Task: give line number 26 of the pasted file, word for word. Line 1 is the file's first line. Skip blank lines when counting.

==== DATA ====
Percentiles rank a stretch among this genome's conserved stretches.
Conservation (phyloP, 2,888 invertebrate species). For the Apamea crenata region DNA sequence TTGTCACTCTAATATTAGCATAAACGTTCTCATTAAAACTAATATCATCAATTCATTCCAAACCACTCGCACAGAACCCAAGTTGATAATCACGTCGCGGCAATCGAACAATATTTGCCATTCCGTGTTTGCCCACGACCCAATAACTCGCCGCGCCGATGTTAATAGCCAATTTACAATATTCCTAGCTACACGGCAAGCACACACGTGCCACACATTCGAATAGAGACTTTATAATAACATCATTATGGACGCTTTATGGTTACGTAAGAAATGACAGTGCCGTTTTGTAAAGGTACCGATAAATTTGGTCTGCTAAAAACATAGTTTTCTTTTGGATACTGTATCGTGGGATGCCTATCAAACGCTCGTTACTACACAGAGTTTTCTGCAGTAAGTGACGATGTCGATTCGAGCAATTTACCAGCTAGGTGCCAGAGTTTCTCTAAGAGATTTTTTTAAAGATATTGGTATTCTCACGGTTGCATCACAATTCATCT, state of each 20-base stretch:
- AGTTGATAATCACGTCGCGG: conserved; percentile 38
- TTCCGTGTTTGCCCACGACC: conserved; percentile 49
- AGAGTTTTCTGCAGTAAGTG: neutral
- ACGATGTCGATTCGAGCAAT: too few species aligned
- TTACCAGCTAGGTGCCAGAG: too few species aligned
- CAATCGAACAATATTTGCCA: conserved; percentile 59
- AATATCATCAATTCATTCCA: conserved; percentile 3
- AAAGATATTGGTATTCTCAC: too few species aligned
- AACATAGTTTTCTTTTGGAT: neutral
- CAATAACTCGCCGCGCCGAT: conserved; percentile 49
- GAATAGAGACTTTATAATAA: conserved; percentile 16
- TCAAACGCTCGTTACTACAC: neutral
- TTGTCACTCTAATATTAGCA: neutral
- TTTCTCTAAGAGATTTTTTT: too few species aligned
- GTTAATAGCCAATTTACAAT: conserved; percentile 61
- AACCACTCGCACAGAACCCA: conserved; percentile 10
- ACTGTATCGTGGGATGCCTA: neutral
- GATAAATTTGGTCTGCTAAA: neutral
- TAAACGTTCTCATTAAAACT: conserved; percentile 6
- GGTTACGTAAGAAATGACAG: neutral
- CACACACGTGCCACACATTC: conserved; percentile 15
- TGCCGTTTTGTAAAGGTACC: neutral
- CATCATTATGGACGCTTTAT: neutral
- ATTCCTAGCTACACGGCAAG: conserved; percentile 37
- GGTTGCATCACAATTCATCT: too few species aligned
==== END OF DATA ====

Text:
- ATTCCTAGCTACACGGCAAG: conserved; percentile 37